$20K raised to fund city K-9 unit
Dog may join Powell police force, thanks to donors
The Powell Police Department is looking to the kennel instead of the police academy to find its next recruit.
At the April 2 meeting of City Council, Police Chief Gary Vest said the police department is ready to move forward with plans to add a K-9 unit to the local police force, thanks to fundraising efforts by a group of volunteers.
Members of the Powell Citizen Police Academy Alumni Association have raised nearly $20,000 in the past nine months to support the purchase of a police dog and help pay for ongoing costs such as food and veterinary bills.
"We've had quite a few people donating to our cause, and everyone seems to be pretty excited about it," said Citizen Police Academy alum Anne Wiseman.
She said the group easily topped the goal of raising $15,000, so some pledges won't be collected.
If all goes according to plan, the dog could be working by October, Vest said.
It will probably be a German shepherd, he said, though other breeds such as the Belgian Malinois are popular choices for local police departments.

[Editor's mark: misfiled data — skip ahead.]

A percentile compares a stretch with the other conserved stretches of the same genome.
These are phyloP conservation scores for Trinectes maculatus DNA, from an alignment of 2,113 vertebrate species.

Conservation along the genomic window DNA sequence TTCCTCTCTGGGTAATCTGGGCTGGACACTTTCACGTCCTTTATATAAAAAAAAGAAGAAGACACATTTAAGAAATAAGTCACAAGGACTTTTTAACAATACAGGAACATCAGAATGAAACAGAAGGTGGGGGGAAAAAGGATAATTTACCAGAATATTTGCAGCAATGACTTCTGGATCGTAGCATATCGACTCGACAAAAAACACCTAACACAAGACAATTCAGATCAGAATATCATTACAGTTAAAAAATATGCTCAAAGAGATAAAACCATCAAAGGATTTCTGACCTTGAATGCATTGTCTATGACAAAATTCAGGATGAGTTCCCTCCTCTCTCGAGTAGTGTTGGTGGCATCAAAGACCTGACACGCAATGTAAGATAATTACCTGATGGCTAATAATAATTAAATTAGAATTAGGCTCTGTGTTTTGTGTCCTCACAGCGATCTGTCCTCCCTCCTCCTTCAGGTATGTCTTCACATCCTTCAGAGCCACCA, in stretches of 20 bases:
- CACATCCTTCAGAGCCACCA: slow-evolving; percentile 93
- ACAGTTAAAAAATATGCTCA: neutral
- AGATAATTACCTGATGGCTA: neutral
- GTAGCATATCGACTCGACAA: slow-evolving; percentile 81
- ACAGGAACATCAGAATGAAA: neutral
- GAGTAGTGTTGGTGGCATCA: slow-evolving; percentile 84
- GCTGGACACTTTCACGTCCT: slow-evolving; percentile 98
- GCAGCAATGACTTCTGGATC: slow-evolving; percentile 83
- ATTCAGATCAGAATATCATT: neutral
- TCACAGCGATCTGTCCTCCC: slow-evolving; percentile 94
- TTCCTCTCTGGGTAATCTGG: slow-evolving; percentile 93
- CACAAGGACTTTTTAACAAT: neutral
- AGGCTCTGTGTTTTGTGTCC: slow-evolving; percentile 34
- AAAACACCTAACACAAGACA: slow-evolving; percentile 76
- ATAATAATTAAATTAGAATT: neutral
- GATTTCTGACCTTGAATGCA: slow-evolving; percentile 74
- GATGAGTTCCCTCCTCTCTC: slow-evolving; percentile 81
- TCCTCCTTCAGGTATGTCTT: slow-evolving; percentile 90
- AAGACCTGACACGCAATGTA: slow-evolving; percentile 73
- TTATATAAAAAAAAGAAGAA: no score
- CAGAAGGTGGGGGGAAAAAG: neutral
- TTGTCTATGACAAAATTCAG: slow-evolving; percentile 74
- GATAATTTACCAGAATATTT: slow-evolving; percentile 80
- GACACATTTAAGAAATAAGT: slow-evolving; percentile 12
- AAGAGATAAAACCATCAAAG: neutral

Police dogs are able to sniff out drugs during traffic stops and could track the direction of a fleeing burglar during a crime-scene investigation.
A dog also potentially could help locate missing children. Vest said police dogs are trained to track by scent as well as sight.
"If we have a missing child, the sooner we could get the dog to the scene, the sooner we could recover that child safely," he said.
Powell's dog would be trained to react passively. That means when it detects drugs, it will approach the location and sit down.
It also would be able to attend community events and be petted by children and passersby.
The training period for the dog and handler takes about six months, Vest said.
One police officer will be selected to keep the dog as its handler. The dog will stay at his or her home at night.
On most days, the dog will work the night shift, between 8 p.m. and 4 a.m., and be used for business checks and other patrol duties.
An existing police vehicle will be equipped to carry the dog. To make up for that cost, the department will keep one of its cruisers a bit longer than dictated by its vehicle replacement plan.
The money raised by the Citizen Police Academy Alumni Association will pay for all costs for "a couple of years," Vest said.
He added he's confident the group will be a reliable partner to help fund ongoing costs for the care of the dog in years to come.
The base cost to purchase and train a dog and handler is about $13,000.
"It's a great asset to the community and I believe it's very doable, financially," he said.
The Citizen Police Academy Alumni Association launched the fundraising effort last June.
In addition to raising money, the group collected more than 300 signatures expressing support for the plan.